FAQ’s Pediatric anesthesia

Will my child need an IV catheter? Unlike adults, most children under the age of 10 may be safely put to sleep (or “induced”) with a simple oxygen mask and a pleasant smelling anesthetic gas. For some procedures (such as ear tubes and nasolacrimal duct probing) the IV catheter is not required but available if we feel that your child would benefit from fluid or IV medications. For most other procedures, the IV is placed (usually in the hand or foot) after your child is completely asleep. The IV must remain in place after surgery to ensure the child’s safety and give us the ability to administer medications if needed for pain or nausea.

Can I be with my child as he or she is put to sleep? There is a lot of controversy regarding the benefits and dangers of this practice. The policy at all of our surgery centers is that parents may be with their child right up until the time that he or she is taken to the actual operating room. For many procedures, an oral anxiolytic (known as midazolam) may be given 15-30 minutes prior to surgery. This medicine is not effective for every child, but for most children it will reduce their anxiety and cloud the memory of being taken into the operating room.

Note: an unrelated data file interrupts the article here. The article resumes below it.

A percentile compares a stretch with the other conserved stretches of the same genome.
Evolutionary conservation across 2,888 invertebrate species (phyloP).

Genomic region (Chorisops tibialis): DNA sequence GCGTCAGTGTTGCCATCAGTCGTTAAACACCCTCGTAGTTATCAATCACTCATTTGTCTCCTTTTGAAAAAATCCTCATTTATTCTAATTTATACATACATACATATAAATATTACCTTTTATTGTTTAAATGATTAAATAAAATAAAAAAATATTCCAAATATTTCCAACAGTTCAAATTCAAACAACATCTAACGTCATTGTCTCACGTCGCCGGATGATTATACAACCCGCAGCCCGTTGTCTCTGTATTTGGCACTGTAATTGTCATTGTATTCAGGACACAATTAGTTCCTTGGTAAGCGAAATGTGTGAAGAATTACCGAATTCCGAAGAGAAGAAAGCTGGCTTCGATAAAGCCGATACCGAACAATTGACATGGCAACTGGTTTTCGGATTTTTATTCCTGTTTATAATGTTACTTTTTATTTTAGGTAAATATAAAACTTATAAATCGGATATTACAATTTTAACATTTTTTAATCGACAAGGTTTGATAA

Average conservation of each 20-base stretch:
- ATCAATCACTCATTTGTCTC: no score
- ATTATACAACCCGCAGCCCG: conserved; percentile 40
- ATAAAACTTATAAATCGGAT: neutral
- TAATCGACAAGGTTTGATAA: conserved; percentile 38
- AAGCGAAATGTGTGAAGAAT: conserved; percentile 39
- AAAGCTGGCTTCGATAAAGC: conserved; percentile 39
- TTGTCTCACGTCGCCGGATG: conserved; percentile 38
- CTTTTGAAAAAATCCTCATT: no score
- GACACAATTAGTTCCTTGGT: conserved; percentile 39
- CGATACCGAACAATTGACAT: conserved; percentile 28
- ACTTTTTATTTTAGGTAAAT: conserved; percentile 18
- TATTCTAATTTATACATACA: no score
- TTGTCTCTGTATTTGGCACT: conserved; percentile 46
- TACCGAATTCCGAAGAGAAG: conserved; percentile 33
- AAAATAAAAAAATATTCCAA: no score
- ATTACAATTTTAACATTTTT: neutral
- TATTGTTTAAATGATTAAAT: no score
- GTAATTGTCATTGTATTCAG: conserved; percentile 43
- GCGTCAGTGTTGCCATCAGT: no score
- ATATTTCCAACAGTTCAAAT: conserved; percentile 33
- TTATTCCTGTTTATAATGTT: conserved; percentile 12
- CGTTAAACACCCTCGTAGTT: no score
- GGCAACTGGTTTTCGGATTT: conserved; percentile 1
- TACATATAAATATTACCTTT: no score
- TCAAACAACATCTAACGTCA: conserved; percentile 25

Will my child have pain or nausea after his or her procedure? Children may have nausea associated with general anesthesia just like adults. Your anesthesia team may provide medications to prevent nausea, as needed, although these medications may not always be effective. For surgical procedures that are associated with pain during the recovery period, our goal is to provide the appropriate medications during the procedure so that the child will wake up gradually and comfortably. Occasionally, additional IV pain medications may be given in the recovery room. Frequently, for children given a prescription for pain medications at home, we will provide the first dose of this medication before leaving the secondary recovery room.

When will I be able to see my child after surgery? After general anesthesia, your child will usually be in the primary recovery room for 15-30 minutes, or until the doctors and nurses are comfortable that the effect of the anesthesia is wearing off as it should and that your child’s vital signs are stable. If your child is going home, he or she will be brought to a secondary recovery room where you can spend time with your child under the nurse’s supervision until the time of discharge.

FAQ’s about Obstetric anesthesia
FAQ’s about Before your surgery
FAQ’s about During your surgery
FAQ’s about After your surgery